Tuesday, September 29, 2015


6 x 8"
oil on panel

I'm not sure there is a more perfect painting other than 'Madame X' by the American artist, John Singer Sargent.  His painting debuted in 1884 in Paris - critics freaked out and deemed it scandalous and immoral - too 'erotic' for their delicate (prudish) eyes it seems.  Even the family of Virginie Gautreau (Madame X) was outraged, particularly because one of the dress straps was originally slipped off her shoulder.  Sargent appeased the family by repainting the strap and kept the painting for 3 years - meanwhile moving to London and becoming one of the most sought-after portrait painters of the times.  The Metropolitan Museum of Art in New York City purchase 'Madame X' in 1916.

I am quoting a portion of the Khan Academy's summary about 'Madame X', because I think it's so very well said -  'The painting - which debuted to severe disparagement but is today treasured as a masterpiece beloved in the history of Western art - is but one example of an artwork that gradually evolved from epitomizing the condemned to the celebrated.  Much of a work's initial reception is based upon society's tastes, standards of etiquette, and values of the era, and as these attitudes shift over the decades, the public may begin to look at older paintings with new eyes.'

There isn't a single painting that Sargent created that doesn't bring me to my knees - so it was an easy choice for the letter R in my series ArtistZ.

                         FYI - 


Monday, September 28, 2015

When Forgery Isn't a Crime

I watched a fascinating documentary last night about the art forger, Mark Landis.  It is part of the series POV on PBS - titled Art and Craft.   Artists should find this story and documentary compelling, but I think anyone would really.

The synoposis as described on PBS's website:

'Mark Landis is one of the most prolific art forgers of the modern era — and he isn't in it for the money. In the last 30 years he's copied hundreds of pieces, from 15th-century icons to works by Picasso and even Dr. Seuss, then donated them to museums across the country. When a tenacious registrar discovers the ruse, Landis must confront his legacy and a chorus of duped professionals intent on stopping him. But Landis is a diagnosed schizophrenic, driven since his teens to escape "the life of a mental patient," and ending the con isn't so simple. A cat-and-mouse caper told with humor and compassion, Art and Craft uncovers the universal in one man's search for connection and respect.'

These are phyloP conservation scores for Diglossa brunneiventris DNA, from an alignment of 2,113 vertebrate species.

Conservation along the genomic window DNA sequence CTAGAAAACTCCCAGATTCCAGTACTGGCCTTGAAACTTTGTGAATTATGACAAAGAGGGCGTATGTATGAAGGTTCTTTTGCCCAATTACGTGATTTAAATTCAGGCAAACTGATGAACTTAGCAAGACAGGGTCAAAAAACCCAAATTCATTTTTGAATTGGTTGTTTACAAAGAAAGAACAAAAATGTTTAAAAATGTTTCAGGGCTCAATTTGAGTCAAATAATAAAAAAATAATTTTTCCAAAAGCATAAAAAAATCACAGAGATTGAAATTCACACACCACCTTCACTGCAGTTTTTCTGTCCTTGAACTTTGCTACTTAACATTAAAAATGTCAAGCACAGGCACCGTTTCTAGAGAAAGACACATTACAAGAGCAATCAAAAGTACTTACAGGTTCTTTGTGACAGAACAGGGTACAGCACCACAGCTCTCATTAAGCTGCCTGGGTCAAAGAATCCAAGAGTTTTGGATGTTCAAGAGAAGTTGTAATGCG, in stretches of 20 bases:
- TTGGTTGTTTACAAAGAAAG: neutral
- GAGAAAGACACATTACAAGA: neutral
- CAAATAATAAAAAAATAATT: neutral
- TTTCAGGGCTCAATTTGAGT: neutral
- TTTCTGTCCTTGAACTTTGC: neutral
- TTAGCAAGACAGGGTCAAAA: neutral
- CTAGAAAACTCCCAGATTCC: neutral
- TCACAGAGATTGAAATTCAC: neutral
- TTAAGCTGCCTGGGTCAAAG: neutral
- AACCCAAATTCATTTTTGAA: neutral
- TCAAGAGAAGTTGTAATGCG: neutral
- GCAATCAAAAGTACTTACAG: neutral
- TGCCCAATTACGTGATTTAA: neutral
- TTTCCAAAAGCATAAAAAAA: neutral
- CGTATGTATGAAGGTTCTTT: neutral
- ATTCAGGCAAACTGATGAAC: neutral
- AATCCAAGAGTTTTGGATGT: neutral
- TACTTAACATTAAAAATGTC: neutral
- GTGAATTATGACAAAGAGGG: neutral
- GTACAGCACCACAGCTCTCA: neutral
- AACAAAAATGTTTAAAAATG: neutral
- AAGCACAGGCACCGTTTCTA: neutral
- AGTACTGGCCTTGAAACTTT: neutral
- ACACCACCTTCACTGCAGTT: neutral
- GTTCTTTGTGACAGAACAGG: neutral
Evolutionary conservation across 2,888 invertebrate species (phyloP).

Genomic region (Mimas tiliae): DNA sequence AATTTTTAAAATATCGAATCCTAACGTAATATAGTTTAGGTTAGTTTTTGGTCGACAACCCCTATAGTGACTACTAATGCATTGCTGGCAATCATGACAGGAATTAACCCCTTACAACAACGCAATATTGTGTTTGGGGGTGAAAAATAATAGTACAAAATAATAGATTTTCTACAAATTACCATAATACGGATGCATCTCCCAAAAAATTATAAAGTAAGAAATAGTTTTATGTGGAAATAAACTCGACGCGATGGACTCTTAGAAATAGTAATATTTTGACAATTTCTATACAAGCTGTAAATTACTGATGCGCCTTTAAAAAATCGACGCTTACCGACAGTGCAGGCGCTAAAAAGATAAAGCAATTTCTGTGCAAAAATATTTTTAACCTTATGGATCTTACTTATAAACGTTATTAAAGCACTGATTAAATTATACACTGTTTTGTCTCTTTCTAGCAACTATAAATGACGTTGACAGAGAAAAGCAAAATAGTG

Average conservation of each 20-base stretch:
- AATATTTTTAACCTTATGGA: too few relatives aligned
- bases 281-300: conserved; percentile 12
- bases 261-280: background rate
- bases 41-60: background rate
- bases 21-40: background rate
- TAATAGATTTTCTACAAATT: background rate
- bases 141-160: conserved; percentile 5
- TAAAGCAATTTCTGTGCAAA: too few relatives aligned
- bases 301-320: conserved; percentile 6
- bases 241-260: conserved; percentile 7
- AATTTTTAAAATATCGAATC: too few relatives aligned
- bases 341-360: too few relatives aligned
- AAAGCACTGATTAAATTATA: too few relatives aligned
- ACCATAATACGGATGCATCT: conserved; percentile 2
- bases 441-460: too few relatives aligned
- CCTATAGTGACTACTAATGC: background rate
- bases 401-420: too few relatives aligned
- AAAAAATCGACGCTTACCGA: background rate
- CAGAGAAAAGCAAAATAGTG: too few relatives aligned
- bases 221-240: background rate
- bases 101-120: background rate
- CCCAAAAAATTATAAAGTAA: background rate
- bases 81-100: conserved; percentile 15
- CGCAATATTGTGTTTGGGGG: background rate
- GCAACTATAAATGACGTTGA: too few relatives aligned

I just had to tell you about it.

Read about Art and Craft here, where you'll find your television schedule or the link to stream it.

Sunday, September 27, 2015


6 x 8"
oil on panel

My choice for the letter R for my series ArtistZ was well thought out because there are many painters I admire - Rodin, Rembrandt, Rothko, Renoir, Rivera to name a few.   In the end, I chose the French painter Henri Rousseau and his brilliant 'The Sleeping Gypsy' as an Ode to the Full Moon, which takes place tonight.  The bonus is it is the super moon and a lunar eclipse, if you're lucky enough to witness the beauty taking place.

Rousseau was Post-Impressionism, self-taught which explains his distinctive style that is unmistakable when you see a Rousseau hanging in a museum.  He was born in France in 1844,  his family was middle-class, he worked real jobs and painted in his spare time - he taught himself to paint mostly from copying works of art in the museums of Paris and at the age of 49, not unlike many of us, retired from his job and dedicated himself to art.  

Rousseau painted 'The Sleeping Gypsy' in 1897 and described his subject this way, "A wandering Negress, a mandolin player, lies with her jar beside her, overcome by fatigue in a deep sleep.  A lion chances to pass by, picks up her scent yet does not devour her.  There is a moonlight effect, very poetic."

The painting hangs in the Museum of Modern Art in New York City,  I always stop and stare for a good while - it has a peaceful, compassionate feeling about it that moves me.

Sunday, September 20, 2015


6 x 8"
oil on panel

A new addition to my series ArtistZ - and I will say, the hunt for an artist for the letter Q wasn't easy.  I narrowed it down to three painters and chose the one that spoke to me - Qi Baishi.

Qi Baishi, a Chinese artist, born in 1863, is one of the most famous contemporary Chinese painters who could paint nearly every subject matter and is best known for his flowers, birds, insects and fish.  It is said 'he mastered the ability of suggesting the essence of his subject with a few, brief strokes.'  Which is why it appeals to me - it is very Zen.

Sunday, September 13, 2015


6 x 8"
oil on panel

I chose Pablo Picasso for the letter P in my series ArtistZ - how could I not?

Picasso is the most-recognized, most-influential painter of the 20th century - I could devote an entire week's worth of posts talking about him, his work, his fame, his womanizing, his long life.  Rather than do that,  I'll tell you why I chose Picasso and why I chose 'Les Demoiselles d'Avignon'.

Picasso was born in Spain but spent most of his life in France.  He was a painter, printmaker, sculptor, ceramicist and stage designer.  He lived to the age of 91, spent 80 of those years devoted to creating art.  He is known for his 'blue period' and 'rose period' by many - he was co-founder of Cubism, with his fellow artist and friend Georges Braque